With his latest project, Handle with Care, Dean Sidaway squashes the ridiculous old adage that “those who can’t, teach” and offers some wisdom for designers-to-be.
“I tend to do rather small collections,” says Pratt Institute professor Dean Sidaway, who, after years freelancing for other talents (Avshalom Gur, Ossie Clark and Clements Ribeiro among them) was keen to focus on his own vision. The first, created in 2009 was an eponymous collection of what he calls “editorial art accessories.” For the seven one-of-a-kind pieces, Sidaway focused on the shoulder, enlisting a glassblower and a carpenter to create shoulder plates.
At that time, Sidaway had also begun teaching at his alma mater, Central Saint Martins, where he would eventually rise to become a lead tutor. In 2011, he was poached by the Savannah College of Art and Design, followed by Pratt in New York. “London has always had a bit of a rebellious spirit,” says Sidaway of the city where he began his career, “but we also need to be commercially-minded in order to maintain a viable business,” he says, while citing Eckhaus Latta and Collina Strada among the most intriguing emerging talents. “At Pratt, we really try to encourage the notion of the “total look” and putting a personal stamp on one’s designs, whether that’s through customization or from the ground up with accessories. It really helps to push the entire vision of the collection.”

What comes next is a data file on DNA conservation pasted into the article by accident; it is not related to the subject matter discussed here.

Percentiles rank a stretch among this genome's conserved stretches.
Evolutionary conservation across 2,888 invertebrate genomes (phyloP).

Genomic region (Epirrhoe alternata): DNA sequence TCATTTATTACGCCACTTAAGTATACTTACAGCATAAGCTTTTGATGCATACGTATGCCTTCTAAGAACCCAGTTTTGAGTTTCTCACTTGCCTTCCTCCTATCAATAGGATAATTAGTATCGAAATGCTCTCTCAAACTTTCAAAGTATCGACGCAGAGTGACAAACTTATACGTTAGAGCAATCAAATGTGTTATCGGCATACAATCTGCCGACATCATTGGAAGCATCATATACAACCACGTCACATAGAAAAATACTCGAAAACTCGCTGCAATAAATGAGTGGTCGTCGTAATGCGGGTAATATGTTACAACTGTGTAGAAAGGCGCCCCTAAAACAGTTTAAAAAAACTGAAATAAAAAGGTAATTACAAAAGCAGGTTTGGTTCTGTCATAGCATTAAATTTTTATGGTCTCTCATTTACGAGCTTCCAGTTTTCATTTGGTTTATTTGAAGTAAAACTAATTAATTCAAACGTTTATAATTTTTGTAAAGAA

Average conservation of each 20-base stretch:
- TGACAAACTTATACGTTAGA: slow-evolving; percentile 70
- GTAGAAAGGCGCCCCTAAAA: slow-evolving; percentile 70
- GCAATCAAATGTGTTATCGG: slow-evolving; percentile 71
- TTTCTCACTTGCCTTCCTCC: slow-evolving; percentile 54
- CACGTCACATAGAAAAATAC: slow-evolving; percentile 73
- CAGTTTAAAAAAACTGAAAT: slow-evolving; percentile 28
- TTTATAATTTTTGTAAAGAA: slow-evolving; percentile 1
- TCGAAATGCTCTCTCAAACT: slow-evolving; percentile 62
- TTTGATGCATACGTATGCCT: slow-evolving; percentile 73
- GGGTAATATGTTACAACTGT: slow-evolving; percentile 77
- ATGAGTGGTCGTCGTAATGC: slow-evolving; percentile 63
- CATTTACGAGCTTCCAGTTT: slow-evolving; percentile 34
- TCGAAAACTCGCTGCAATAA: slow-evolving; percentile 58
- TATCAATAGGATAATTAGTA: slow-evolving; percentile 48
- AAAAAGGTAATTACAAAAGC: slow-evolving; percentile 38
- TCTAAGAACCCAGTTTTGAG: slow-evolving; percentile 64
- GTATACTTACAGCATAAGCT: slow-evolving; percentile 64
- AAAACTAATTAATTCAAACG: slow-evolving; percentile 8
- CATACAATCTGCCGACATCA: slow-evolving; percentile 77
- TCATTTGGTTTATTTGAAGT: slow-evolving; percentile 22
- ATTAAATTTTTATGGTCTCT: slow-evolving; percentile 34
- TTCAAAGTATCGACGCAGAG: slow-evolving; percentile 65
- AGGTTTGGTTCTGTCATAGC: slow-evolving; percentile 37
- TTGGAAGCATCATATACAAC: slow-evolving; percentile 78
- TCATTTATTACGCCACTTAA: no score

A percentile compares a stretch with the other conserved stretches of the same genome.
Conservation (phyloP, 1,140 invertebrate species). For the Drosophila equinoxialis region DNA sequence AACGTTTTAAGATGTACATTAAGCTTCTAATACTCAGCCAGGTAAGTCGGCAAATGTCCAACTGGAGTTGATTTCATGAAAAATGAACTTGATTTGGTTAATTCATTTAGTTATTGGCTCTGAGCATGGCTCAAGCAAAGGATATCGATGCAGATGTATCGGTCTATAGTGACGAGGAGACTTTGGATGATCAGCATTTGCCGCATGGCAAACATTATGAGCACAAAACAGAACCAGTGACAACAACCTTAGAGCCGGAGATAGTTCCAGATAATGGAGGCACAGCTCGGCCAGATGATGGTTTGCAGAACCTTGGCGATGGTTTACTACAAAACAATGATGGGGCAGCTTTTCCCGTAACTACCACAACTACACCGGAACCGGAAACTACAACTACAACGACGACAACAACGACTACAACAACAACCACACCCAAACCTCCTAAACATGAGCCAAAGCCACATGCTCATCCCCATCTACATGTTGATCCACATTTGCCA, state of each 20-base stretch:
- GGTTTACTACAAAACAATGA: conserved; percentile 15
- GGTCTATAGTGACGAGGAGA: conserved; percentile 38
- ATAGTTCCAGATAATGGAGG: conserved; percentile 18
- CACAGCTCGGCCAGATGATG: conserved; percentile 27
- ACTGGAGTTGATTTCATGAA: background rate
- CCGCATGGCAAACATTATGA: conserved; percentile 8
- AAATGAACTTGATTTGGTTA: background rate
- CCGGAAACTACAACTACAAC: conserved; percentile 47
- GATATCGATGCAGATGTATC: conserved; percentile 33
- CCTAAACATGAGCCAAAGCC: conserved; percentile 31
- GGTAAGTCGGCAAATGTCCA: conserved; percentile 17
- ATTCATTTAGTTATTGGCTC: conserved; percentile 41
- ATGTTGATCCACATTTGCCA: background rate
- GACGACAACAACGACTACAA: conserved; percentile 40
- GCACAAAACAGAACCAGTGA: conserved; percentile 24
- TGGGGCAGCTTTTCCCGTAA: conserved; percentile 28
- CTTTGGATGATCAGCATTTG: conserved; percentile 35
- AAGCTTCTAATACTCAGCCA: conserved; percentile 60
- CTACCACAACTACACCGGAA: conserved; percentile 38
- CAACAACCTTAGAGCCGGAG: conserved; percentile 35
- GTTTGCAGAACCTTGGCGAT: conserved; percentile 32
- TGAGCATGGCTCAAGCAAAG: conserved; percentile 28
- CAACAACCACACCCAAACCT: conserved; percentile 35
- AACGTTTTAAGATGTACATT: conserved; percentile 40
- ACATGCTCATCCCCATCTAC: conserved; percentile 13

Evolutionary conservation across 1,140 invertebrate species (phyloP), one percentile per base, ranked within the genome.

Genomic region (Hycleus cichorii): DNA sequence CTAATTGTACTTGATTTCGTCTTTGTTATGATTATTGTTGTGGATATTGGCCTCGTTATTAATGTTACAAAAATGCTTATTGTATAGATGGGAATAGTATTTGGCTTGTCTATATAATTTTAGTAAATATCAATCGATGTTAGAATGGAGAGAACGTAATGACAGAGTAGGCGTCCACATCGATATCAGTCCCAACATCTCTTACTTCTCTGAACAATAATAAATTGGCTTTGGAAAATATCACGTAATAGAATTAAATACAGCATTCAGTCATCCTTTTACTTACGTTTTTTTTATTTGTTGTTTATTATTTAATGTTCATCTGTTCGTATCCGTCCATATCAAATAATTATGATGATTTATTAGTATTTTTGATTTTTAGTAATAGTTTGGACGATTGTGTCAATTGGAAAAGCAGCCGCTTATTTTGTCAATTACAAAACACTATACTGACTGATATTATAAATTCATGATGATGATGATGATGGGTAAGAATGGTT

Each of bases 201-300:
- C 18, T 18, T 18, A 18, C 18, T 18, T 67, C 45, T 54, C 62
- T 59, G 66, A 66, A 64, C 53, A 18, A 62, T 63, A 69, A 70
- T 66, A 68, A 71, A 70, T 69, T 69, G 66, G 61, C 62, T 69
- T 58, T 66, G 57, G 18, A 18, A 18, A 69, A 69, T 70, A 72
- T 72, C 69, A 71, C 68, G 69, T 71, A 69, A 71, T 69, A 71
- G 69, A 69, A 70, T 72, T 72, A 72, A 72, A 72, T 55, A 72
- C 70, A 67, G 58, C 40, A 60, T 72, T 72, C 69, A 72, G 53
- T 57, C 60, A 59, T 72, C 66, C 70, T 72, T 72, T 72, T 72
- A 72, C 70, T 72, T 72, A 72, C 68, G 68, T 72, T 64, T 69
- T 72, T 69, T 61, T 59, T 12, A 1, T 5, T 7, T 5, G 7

Of late, Sidaway has been busy outside the classroom as well, teaming up with Julianne Echezabal after the duo were contacted by Mindy Strauss in New Jersey, who was looking to donate a barn full of fabric from her parents’ shuttered upholstery business to a design school. Inspired by the seemingly endless yards silk jacquards and taffeta, Sidaway and Echezabal overdyed the fabrics of their choosing in black to create a unifying palette to create a thought-provoking collection that, in lieu of color instead explores unexpected proportions and layering. “Even though I’m trained in fashion and I teach fashion, a lot of what I do is more art-based,” says Sidaway. “So it was great to dive back into garment design.”
We encourage you to take a look at the video, in all its desolate, apocalyptic glory, that Sidaway and Echezabal created with Sarah Abney at http://www.deansidaway.com/
As for the title of the collection, “Handle with Care,” Sidaway says: “I think it’s just a nice notion in the current climate to look after things, whether that’s a garment or a person.”
Photography: Nate Bozeman